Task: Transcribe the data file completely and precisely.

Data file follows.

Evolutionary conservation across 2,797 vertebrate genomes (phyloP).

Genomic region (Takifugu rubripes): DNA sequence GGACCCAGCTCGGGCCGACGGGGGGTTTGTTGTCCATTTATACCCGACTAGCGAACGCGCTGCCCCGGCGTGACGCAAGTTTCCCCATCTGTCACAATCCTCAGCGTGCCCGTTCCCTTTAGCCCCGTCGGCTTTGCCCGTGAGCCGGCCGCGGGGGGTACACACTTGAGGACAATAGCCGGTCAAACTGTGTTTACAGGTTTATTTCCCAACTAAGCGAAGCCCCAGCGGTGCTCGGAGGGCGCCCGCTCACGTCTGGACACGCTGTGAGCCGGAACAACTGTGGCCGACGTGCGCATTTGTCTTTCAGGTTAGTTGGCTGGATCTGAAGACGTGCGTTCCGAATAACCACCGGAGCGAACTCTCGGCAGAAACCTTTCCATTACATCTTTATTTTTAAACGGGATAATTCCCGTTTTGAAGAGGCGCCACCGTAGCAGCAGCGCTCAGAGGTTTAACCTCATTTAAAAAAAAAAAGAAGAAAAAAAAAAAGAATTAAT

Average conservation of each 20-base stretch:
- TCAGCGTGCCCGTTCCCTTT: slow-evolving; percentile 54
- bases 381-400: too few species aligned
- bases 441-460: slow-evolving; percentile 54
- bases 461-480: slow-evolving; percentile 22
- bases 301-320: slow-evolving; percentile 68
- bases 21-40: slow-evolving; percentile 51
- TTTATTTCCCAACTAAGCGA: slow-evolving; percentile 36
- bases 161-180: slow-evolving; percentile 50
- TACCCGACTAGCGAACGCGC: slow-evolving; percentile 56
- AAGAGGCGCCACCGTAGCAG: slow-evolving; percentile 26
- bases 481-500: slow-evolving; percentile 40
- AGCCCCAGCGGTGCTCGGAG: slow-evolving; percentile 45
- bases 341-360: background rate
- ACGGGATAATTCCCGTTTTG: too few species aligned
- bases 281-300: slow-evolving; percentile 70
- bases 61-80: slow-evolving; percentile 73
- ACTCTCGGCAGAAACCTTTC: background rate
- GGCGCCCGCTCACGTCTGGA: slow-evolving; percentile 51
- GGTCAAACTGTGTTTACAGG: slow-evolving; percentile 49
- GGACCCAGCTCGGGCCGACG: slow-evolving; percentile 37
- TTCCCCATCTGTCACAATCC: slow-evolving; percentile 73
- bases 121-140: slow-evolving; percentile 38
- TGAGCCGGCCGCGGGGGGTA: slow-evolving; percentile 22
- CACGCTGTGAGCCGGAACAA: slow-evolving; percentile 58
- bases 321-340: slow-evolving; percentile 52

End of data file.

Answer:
Evolutionary conservation across 2,797 vertebrate genomes (phyloP).

Genomic region (Takifugu rubripes): DNA sequence GGACCCAGCTCGGGCCGACGGGGGGTTTGTTGTCCATTTATACCCGACTAGCGAACGCGCTGCCCCGGCGTGACGCAAGTTTCCCCATCTGTCACAATCCTCAGCGTGCCCGTTCCCTTTAGCCCCGTCGGCTTTGCCCGTGAGCCGGCCGCGGGGGGTACACACTTGAGGACAATAGCCGGTCAAACTGTGTTTACAGGTTTATTTCCCAACTAAGCGAAGCCCCAGCGGTGCTCGGAGGGCGCCCGCTCACGTCTGGACACGCTGTGAGCCGGAACAACTGTGGCCGACGTGCGCATTTGTCTTTCAGGTTAGTTGGCTGGATCTGAAGACGTGCGTTCCGAATAACCACCGGAGCGAACTCTCGGCAGAAACCTTTCCATTACATCTTTATTTTTAAACGGGATAATTCCCGTTTTGAAGAGGCGCCACCGTAGCAGCAGCGCTCAGAGGTTTAACCTCATTTAAAAAAAAAAAGAAGAAAAAAAAAAAGAATTAAT

Average conservation of each 20-base stretch:
- TCAGCGTGCCCGTTCCCTTT: slow-evolving; percentile 54
- bases 381-400: too few species aligned
- bases 441-460: slow-evolving; percentile 54
- bases 461-480: slow-evolving; percentile 22
- bases 301-320: slow-evolving; percentile 68
- bases 21-40: slow-evolving; percentile 51
- TTTATTTCCCAACTAAGCGA: slow-evolving; percentile 36
- bases 161-180: slow-evolving; percentile 50
- TACCCGACTAGCGAACGCGC: slow-evolving; percentile 56
- AAGAGGCGCCACCGTAGCAG: slow-evolving; percentile 26
- bases 481-500: slow-evolving; percentile 40
- AGCCCCAGCGGTGCTCGGAG: slow-evolving; percentile 45
- bases 341-360: background rate
- ACGGGATAATTCCCGTTTTG: too few species aligned
- bases 281-300: slow-evolving; percentile 70
- bases 61-80: slow-evolving; percentile 73
- ACTCTCGGCAGAAACCTTTC: background rate
- GGCGCCCGCTCACGTCTGGA: slow-evolving; percentile 51
- GGTCAAACTGTGTTTACAGG: slow-evolving; percentile 49
- GGACCCAGCTCGGGCCGACG: slow-evolving; percentile 37
- TTCCCCATCTGTCACAATCC: slow-evolving; percentile 73
- bases 121-140: slow-evolving; percentile 38
- TGAGCCGGCCGCGGGGGGTA: slow-evolving; percentile 22
- CACGCTGTGAGCCGGAACAA: slow-evolving; percentile 58
- bases 321-340: slow-evolving; percentile 52